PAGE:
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  • Writer's pictureThe San Juan Daily Star

Plan to extend Urban Train to Convention Center District draws criticism

A local urban architect said greater need exists for an Urban Train line to Luis Muñoz Marín International Airport in Carolina and to Caguas, to name two places.

By The Star Staff

A local architect says the Integrated Transport Authority’s (ATI) plans to extend the Urban Train (Tren Urbano) to the T-Mobile District in Santurce is not such a good idea.

The ATI said this week that it may extend the train or establish a system of rapid buses to the T-Mobile District.

However, Pedro Cardona Roig, an architect, emphasized the need for such transport in other areas of Santurce, as well as Luis Muñoz Marín International Airport and Caguas.

“You have to extend the train, you have to take it to Santurce, and then you have to take it to the airport [Luis Muñoz Marín] and you have to take it to Caguas […]. And then you have to take it to Toa Baja,” the architect said in a radio interview. “There is an availability of funds. And even if it was fully federally funded, you don’t make an investment like this down a route where no one lives.”

Cardona Roig was critical of the first expansion of the train system being to the Convention Center/T-Mobile District, arguing that the move is aimed at pleasing the district’s investors.

He said the government is using the same optics it used when it built the Urban Train in the 1990s, which has resulted in a money-losing venture.

“What has been talked about, and it is a bit strange, is that this train is being contemplated with the same optics as the first phase, which is to take it to a destination. In this case, to favor the investors of the T-Mobile District and the Convention Center area, and that is not a good line of thought,” Cardona Roig said.

“The population of Puerto Rico has aged, has less income,” the urban architect pointed out. “Investing in public transportation is what must be done also to address climate change, and what is projected in terms of pollution […], and also to give more comfort and happiness to the citizens. I believe that making the city accessible so that people can get to work without taking their car out is essential.”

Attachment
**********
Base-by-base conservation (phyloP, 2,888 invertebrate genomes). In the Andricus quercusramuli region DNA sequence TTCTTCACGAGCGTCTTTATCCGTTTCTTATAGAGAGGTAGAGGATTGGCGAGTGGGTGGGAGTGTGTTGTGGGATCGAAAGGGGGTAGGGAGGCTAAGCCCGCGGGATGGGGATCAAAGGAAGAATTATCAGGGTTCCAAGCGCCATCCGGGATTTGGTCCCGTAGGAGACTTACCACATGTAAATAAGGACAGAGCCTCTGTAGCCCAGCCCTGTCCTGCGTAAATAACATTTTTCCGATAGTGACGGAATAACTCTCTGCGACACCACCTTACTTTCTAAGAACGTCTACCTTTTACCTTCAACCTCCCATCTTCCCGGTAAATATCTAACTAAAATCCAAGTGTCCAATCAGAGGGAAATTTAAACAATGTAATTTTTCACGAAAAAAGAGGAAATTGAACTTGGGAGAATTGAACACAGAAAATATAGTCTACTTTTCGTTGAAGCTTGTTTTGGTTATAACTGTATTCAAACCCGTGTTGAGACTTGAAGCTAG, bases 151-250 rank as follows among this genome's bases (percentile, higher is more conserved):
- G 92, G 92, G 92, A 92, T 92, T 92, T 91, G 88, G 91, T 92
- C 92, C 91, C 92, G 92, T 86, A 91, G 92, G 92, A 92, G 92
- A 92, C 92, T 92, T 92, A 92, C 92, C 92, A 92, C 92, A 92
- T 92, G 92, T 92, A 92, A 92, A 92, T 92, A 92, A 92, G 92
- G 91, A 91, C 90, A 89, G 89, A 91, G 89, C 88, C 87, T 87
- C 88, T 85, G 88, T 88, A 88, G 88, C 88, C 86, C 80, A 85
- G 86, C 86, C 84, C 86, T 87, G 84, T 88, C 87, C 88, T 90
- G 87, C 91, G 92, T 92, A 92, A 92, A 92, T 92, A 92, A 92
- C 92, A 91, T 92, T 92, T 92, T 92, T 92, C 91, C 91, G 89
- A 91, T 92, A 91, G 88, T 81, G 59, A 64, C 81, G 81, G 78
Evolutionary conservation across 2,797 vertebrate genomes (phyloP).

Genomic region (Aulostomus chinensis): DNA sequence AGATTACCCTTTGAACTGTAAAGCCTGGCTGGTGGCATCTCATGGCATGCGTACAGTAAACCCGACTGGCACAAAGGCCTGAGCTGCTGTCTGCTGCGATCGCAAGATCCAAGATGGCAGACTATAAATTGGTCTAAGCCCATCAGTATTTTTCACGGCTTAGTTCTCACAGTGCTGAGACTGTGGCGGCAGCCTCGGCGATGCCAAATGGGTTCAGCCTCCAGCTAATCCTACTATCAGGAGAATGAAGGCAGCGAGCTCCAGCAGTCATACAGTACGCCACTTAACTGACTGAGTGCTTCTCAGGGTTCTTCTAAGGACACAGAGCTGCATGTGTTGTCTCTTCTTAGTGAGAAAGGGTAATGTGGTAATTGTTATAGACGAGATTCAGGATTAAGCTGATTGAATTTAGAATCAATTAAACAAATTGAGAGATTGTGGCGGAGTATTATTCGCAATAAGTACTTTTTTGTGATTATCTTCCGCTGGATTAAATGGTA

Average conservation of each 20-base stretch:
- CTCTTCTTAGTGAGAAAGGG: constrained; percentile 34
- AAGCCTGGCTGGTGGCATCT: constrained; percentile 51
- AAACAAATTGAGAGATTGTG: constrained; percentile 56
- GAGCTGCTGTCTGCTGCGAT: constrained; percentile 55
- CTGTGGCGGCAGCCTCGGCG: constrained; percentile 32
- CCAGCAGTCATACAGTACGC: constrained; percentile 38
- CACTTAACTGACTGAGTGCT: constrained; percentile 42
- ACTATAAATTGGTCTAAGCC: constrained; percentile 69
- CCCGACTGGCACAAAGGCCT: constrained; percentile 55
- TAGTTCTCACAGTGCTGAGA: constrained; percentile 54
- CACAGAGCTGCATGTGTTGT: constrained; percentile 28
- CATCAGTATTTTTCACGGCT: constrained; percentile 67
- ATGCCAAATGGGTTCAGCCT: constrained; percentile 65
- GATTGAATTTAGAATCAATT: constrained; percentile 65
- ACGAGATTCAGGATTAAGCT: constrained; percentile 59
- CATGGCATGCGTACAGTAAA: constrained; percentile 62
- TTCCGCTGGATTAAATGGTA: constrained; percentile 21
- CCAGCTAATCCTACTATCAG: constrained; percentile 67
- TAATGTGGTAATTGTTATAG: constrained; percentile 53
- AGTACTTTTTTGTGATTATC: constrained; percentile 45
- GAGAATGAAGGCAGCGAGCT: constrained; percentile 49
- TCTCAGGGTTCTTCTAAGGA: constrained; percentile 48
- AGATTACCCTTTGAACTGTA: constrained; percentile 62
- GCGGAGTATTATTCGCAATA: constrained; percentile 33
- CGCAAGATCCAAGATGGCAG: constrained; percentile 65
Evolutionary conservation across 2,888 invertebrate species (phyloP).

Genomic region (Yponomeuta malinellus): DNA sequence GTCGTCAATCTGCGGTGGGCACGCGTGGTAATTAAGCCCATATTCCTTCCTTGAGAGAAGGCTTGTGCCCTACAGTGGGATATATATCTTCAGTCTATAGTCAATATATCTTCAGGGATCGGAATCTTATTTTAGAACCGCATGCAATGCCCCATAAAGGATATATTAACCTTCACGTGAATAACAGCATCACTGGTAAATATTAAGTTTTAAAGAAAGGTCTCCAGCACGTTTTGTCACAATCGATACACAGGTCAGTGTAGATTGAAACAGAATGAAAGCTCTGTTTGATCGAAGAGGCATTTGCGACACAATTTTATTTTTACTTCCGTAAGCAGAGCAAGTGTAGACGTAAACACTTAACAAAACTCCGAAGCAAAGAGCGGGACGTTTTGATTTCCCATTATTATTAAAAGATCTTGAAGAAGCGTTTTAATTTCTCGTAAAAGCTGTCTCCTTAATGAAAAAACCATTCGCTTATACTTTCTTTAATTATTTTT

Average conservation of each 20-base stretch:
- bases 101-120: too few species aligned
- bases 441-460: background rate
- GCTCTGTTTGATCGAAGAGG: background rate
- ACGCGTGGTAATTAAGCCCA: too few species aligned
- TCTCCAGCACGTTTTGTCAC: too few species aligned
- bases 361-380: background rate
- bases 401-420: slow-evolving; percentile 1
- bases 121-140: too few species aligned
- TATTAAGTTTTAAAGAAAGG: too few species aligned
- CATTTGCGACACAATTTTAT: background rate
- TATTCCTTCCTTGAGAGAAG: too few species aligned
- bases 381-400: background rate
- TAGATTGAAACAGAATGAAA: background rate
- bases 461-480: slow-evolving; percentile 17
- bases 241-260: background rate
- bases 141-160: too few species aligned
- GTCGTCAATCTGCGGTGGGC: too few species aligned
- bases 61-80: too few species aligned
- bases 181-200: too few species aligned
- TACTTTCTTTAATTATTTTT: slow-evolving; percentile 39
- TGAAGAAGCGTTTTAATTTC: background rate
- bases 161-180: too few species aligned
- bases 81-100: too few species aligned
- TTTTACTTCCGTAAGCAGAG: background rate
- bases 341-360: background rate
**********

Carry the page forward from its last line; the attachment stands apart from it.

The Puerto Rico Integrated Transportation Authority (PRITA/ATI) is conducting the Tren Urbano Extension Alternatives Analysis to assess the feasibility of an approximate two-mile extension of the Urban Train in San Juan from the Sagrado Corazon station (the current north end of the line) to the Convention Center District and its alternative routings.

“We will work to engage the broader San Juan community in this effort, which will culminate with the identification of an alternative that best supports local mobility needs and other goals,” ATI said on its web page.

“The desired outcome from this effort will assess different transit alignments, identify one locally preferred alternative, and will generate the supporting documentation that would be appropriate for federal funding program(s) submission,” the agency said.

The public, in social media networks, is already calling for extensions to Carolina, Caguas and even the construction of a station at Plaza las Américas in Hato Rey. “What about the east?” a Twitter user identified as Pedro Juan asked, noting that transportation is needed to Humacao, Fajardo and other eastern towns.

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Christian Soto
Christian Soto
May 29, 2023

Planning a trip to San Juan. It blew my mind that the metro doesn't go to any airports in the capital. I thought that was a no brainer.


Apr 26, 2023

The main island, Isla Grande, used to have a train system that went around the island, but some short-sighted people in some long ago administration decided to sell the right-of-way to private persons. I wonder how many politicians and their friends made money off of that.

Recently this newspaper reported that FEMA had allocated, "30 billion in recovery assistance for PR." San Juan Star, April 17, 2023. That's a lot of money. Enough to build railways going all around and through the main island, crossing it every which way, with still plenty left over for other things. But it won't happen unless the People demand it; before it all simply disappears, as has happened before.

Puerto Rico, the main i…

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